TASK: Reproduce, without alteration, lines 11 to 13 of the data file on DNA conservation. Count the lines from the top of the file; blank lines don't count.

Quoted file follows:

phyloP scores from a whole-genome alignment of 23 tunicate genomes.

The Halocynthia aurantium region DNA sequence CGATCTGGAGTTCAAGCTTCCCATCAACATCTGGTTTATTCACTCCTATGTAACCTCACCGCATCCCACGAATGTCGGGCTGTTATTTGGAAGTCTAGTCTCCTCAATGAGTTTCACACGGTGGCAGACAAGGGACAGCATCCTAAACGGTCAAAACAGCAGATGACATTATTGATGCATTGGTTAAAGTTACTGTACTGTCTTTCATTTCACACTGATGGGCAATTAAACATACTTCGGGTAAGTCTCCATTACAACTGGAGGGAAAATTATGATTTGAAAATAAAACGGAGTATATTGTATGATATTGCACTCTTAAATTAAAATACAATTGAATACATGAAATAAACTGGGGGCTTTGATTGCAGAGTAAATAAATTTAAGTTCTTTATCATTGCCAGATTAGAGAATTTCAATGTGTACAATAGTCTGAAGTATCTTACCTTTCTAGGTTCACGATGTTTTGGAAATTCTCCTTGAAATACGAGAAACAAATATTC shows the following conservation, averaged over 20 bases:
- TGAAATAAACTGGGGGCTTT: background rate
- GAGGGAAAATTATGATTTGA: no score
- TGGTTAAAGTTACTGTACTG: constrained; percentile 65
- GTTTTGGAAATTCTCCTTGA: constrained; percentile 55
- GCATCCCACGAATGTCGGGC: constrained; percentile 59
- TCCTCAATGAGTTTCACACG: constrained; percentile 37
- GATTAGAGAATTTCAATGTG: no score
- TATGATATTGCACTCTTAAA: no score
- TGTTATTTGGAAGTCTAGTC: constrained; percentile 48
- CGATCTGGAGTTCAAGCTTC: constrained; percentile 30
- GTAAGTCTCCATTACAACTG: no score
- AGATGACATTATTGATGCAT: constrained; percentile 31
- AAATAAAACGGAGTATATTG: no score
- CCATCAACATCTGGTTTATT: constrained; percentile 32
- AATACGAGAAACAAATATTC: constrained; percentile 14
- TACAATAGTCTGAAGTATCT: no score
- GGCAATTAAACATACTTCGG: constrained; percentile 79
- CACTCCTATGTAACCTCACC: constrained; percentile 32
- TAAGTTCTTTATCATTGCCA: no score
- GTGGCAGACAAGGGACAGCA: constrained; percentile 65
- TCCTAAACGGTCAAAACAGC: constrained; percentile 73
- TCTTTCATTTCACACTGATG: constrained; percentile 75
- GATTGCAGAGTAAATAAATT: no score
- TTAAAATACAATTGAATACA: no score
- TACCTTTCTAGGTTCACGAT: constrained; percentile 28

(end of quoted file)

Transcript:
- TGTTATTTGGAAGTCTAGTC: constrained; percentile 48
- CGATCTGGAGTTCAAGCTTC: constrained; percentile 30
- GTAAGTCTCCATTACAACTG: no score